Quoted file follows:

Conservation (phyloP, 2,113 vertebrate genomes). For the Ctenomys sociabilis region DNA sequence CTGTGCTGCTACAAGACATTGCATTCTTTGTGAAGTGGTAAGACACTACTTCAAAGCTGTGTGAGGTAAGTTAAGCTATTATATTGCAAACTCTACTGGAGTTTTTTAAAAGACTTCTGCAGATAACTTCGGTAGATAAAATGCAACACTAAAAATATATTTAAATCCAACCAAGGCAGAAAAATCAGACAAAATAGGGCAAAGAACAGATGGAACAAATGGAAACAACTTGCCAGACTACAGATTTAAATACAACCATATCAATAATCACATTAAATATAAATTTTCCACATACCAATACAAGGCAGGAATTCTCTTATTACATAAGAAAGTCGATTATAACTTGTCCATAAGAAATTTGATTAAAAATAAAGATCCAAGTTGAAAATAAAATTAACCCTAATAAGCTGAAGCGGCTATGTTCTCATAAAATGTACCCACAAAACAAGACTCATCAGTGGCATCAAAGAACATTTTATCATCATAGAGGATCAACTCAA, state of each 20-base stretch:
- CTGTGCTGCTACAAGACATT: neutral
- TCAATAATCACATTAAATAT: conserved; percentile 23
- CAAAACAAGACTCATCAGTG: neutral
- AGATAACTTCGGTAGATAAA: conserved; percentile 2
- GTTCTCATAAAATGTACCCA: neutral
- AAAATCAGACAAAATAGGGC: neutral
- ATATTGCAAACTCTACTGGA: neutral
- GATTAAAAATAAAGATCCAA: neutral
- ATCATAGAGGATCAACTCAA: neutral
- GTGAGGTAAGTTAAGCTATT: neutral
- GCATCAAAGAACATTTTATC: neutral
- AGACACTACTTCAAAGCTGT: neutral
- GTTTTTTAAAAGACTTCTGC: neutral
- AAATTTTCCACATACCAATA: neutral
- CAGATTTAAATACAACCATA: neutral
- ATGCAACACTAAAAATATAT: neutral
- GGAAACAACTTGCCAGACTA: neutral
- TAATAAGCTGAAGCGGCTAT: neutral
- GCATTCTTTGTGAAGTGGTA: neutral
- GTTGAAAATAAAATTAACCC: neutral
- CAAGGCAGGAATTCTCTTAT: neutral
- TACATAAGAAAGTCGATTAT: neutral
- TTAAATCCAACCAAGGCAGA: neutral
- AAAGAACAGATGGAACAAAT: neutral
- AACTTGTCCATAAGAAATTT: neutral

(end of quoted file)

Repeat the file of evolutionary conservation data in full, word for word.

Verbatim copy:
Conservation (phyloP, 2,113 vertebrate genomes). For the Ctenomys sociabilis region DNA sequence CTGTGCTGCTACAAGACATTGCATTCTTTGTGAAGTGGTAAGACACTACTTCAAAGCTGTGTGAGGTAAGTTAAGCTATTATATTGCAAACTCTACTGGAGTTTTTTAAAAGACTTCTGCAGATAACTTCGGTAGATAAAATGCAACACTAAAAATATATTTAAATCCAACCAAGGCAGAAAAATCAGACAAAATAGGGCAAAGAACAGATGGAACAAATGGAAACAACTTGCCAGACTACAGATTTAAATACAACCATATCAATAATCACATTAAATATAAATTTTCCACATACCAATACAAGGCAGGAATTCTCTTATTACATAAGAAAGTCGATTATAACTTGTCCATAAGAAATTTGATTAAAAATAAAGATCCAAGTTGAAAATAAAATTAACCCTAATAAGCTGAAGCGGCTATGTTCTCATAAAATGTACCCACAAAACAAGACTCATCAGTGGCATCAAAGAACATTTTATCATCATAGAGGATCAACTCAA, state of each 20-base stretch:
- CTGTGCTGCTACAAGACATT: neutral
- TCAATAATCACATTAAATAT: conserved; percentile 23
- CAAAACAAGACTCATCAGTG: neutral
- AGATAACTTCGGTAGATAAA: conserved; percentile 2
- GTTCTCATAAAATGTACCCA: neutral
- AAAATCAGACAAAATAGGGC: neutral
- ATATTGCAAACTCTACTGGA: neutral
- GATTAAAAATAAAGATCCAA: neutral
- ATCATAGAGGATCAACTCAA: neutral
- GTGAGGTAAGTTAAGCTATT: neutral
- GCATCAAAGAACATTTTATC: neutral
- AGACACTACTTCAAAGCTGT: neutral
- GTTTTTTAAAAGACTTCTGC: neutral
- AAATTTTCCACATACCAATA: neutral
- CAGATTTAAATACAACCATA: neutral
- ATGCAACACTAAAAATATAT: neutral
- GGAAACAACTTGCCAGACTA: neutral
- TAATAAGCTGAAGCGGCTAT: neutral
- GCATTCTTTGTGAAGTGGTA: neutral
- GTTGAAAATAAAATTAACCC: neutral
- CAAGGCAGGAATTCTCTTAT: neutral
- TACATAAGAAAGTCGATTAT: neutral
- TTAAATCCAACCAAGGCAGA: neutral
- AAAGAACAGATGGAACAAAT: neutral
- AACTTGTCCATAAGAAATTT: neutral